5 Ways Digital Innovation Has Reshaped the Mortgage Industry

The Digital Age has triggered a technological metamorphosis, drastically changing the face of almost every industry you can think of for both the business and the consumer. To no surprise, the mortgage industry is no exception.

Customers now expect the fastest possible results, plus a wide array of digital tools to make the process easier and more convenient for them.

In fact, 80% of potential borrowers would prefer to keep their dealings with mortgage lenders entirely online.

Given this seismic shift, the changing mortgage market has seen lots of new opportunities and shake-ups as the industry faces the ever-changing backdrop of the 21st century.

Spurred state-of-the-art mortgage automation software

Automation is an everyday part of our lives, but when you think of mortgage applications, do you think of an automatic process? More than likely, the words “mortgage applications” conjure images of paperwork and hair-pulling headaches. Fortunately, inconveniences, such as shoddy customer service and instances of fraud, are a thing of the past with automated mortgage applications.

With the high-tech help of mortgage automation software from LoanPro, forward-thinking lenders can guarantee quick turnaround times on the application process, help build more accurate annual revenue forecasts, and continually meet the market’s changing demands.

Innovative tools help foster a seamless experience

Modern technology allows mortgage lenders to work more efficiently and get the best rates for their customers. Calculator tools and online scenario analysis help banks to utilize customer information without all the clunky red tape. Points of contact are much easier to get a hold of, banishing many customer service woes for mortgage lenders.

Efficiently reduces high operating costs

Document management tools can ease the overhead by eliminating much of the old paperwork involved with mortgage applications. Mistakes and errors can be costly, and digital innovation helps to reduce these by quite a bit.

By trimming down operating costs, employees can shift their focus to borrowers and the banks rather than draining precious mental energy over towering stacks of paperwork, thus increasing pay efficiency. The less busywork the mortgage lenders and banks have to endure, the more time they can spend on customer satisfaction.

It simplifies a complicated process

Artificial intelligence and data analytics are just two of the many digital tools that mortgage lenders and others in the housing market can use to streamline the complicated lending process. The sheer amount of data available naturally makes gathering the needed information and applying it to the lending process much less convoluted.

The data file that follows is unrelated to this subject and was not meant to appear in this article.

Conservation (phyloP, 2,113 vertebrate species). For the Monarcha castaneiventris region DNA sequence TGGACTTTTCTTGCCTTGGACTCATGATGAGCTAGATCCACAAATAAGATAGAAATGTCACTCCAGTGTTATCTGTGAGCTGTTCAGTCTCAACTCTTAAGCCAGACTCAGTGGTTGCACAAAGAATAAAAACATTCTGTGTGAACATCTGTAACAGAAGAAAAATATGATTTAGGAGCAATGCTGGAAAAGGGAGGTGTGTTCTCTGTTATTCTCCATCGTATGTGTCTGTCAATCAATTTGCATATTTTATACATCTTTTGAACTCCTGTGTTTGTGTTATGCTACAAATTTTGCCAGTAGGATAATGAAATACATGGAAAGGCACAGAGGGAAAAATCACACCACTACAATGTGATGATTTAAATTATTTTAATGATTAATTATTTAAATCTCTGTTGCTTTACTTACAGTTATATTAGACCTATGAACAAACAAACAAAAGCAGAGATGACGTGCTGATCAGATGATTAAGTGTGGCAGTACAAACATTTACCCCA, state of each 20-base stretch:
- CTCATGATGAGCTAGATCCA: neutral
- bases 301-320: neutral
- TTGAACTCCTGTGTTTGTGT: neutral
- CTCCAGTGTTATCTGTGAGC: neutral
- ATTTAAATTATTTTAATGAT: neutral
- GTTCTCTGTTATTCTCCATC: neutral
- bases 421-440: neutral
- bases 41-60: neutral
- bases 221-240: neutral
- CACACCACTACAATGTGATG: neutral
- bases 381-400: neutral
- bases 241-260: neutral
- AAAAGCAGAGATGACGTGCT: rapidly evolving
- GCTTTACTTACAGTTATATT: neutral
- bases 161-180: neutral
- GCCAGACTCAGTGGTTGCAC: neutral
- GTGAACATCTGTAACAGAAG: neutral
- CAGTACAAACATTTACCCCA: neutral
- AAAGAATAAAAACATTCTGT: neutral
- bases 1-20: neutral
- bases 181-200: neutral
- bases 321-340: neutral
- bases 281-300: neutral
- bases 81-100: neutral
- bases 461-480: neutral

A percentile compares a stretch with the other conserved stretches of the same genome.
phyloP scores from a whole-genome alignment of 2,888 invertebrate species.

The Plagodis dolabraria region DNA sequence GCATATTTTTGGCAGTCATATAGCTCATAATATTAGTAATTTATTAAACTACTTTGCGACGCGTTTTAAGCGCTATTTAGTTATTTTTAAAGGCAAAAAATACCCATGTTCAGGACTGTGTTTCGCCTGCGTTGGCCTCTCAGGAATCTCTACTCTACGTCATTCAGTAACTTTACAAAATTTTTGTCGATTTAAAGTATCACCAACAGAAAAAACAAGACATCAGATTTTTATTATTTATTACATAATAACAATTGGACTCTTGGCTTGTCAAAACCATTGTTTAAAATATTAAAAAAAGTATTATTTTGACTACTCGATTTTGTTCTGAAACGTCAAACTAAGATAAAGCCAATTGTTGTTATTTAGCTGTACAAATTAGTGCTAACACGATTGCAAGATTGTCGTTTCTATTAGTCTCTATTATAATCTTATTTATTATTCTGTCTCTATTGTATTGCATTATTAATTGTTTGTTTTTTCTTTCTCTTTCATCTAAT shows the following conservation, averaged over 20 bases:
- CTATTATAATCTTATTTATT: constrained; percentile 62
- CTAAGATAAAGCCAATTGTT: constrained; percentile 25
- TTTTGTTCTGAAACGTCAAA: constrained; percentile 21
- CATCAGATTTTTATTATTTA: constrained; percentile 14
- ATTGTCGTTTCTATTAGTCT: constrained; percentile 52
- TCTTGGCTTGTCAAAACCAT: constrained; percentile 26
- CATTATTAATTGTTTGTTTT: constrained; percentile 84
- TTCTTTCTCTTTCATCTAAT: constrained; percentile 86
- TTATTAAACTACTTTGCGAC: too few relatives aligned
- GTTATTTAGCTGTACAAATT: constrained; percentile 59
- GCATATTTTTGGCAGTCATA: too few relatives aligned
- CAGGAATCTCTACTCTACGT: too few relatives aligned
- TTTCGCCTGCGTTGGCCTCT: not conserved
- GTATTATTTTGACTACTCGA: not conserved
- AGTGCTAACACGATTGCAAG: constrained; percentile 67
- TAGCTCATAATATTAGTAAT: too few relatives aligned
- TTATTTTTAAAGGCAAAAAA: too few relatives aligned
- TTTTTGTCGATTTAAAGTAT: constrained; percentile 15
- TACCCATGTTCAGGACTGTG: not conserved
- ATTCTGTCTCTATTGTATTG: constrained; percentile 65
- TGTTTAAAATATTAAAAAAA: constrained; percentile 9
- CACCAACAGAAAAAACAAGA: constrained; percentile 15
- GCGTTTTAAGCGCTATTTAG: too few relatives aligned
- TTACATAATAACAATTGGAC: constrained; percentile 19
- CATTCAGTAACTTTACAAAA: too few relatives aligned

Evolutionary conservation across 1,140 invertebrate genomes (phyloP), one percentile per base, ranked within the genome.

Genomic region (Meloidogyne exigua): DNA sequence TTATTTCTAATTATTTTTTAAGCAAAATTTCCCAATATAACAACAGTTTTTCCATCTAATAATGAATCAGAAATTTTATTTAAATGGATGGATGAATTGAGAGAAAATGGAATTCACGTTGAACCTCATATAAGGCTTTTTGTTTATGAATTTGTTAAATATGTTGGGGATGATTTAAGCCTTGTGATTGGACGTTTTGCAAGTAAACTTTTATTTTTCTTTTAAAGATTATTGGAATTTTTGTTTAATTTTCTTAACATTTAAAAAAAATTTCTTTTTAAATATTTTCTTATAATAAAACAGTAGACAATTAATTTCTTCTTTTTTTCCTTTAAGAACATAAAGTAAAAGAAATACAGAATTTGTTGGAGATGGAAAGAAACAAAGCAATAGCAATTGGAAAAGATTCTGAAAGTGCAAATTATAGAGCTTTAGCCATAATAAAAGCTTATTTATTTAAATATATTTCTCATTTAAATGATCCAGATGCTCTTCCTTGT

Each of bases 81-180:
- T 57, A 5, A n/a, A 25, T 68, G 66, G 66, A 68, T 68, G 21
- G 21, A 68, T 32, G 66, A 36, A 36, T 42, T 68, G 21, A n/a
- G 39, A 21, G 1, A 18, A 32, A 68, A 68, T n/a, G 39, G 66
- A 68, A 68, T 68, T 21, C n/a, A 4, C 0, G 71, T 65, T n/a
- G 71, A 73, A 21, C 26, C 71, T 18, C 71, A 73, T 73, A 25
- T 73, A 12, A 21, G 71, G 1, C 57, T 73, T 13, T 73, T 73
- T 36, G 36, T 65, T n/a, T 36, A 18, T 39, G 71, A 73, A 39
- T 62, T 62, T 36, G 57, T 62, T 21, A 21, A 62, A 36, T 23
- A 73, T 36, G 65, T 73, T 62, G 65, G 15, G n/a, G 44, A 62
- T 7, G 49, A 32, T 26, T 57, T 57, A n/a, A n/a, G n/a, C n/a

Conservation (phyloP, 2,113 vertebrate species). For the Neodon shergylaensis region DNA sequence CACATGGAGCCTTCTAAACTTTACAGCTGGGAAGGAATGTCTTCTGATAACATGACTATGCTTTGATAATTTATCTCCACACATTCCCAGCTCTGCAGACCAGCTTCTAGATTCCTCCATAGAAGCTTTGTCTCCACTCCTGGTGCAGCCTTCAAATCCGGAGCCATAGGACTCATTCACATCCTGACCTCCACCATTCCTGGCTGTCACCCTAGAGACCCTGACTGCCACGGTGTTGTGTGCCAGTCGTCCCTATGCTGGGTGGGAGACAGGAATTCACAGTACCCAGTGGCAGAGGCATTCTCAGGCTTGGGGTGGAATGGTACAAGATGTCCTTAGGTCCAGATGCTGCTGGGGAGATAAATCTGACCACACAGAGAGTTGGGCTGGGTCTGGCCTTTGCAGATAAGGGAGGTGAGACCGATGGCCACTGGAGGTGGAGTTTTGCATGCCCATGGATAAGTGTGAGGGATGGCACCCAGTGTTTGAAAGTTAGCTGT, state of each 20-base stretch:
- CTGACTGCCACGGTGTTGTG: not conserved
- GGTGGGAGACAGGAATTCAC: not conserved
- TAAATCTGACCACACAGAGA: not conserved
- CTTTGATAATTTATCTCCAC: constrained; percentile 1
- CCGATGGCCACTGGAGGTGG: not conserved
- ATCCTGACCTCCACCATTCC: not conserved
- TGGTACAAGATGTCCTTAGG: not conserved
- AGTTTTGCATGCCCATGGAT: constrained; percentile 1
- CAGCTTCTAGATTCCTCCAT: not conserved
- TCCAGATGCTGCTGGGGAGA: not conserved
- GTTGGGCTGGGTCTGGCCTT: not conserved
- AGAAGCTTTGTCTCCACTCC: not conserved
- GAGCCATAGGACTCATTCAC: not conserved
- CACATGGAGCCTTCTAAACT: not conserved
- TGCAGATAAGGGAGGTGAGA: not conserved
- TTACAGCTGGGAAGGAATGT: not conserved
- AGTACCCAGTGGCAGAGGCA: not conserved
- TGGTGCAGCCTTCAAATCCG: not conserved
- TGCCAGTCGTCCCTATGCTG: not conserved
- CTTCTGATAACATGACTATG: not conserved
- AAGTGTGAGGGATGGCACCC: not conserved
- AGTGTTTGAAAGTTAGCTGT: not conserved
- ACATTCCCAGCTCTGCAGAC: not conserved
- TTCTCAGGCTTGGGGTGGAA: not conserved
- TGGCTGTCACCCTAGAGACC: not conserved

It helps the underdog succeed

Access to the internet empowers the every-man lender. With this technology at their disposal,  no longer are the days of wealthy and successful mortgage lenders monopolizing the market. Today, even the Average Joe can compete and capture the attention of borrowers.

Up and coming lenders can offer their services to borrowers and network with banks with ease. In days past, the leaps and hurdles one needed to cross were quite steep. Now the entry threshold is reachable.

Living in the digital (mortgage) era

In the wake of the COVID-19 Pandemic, mortgage lenders were faced with many challenges.

During quarantine, the ability of digital technology to connect buyers with mortgage brokers changed the way many in the industry looked at the mortgage application process.

Even after life returns to normal, the effects of the pandemic are sure to be felt for years to come.

Currently, 91% of mortgage lenders offer traditional means of applying for mortgages alongside digital tools that ensure transparency, convenience, and speedy results.

Given all this information, it is easy to imagine a future where the old ways of mortgaging your home are long forgotten. With traditional strategies stepping aside, new future-forward methods proudly dominate the mortgage market.

The views expressed in this article are those of the authors and do not necessarily reflect the views or policies of The World Financial Review.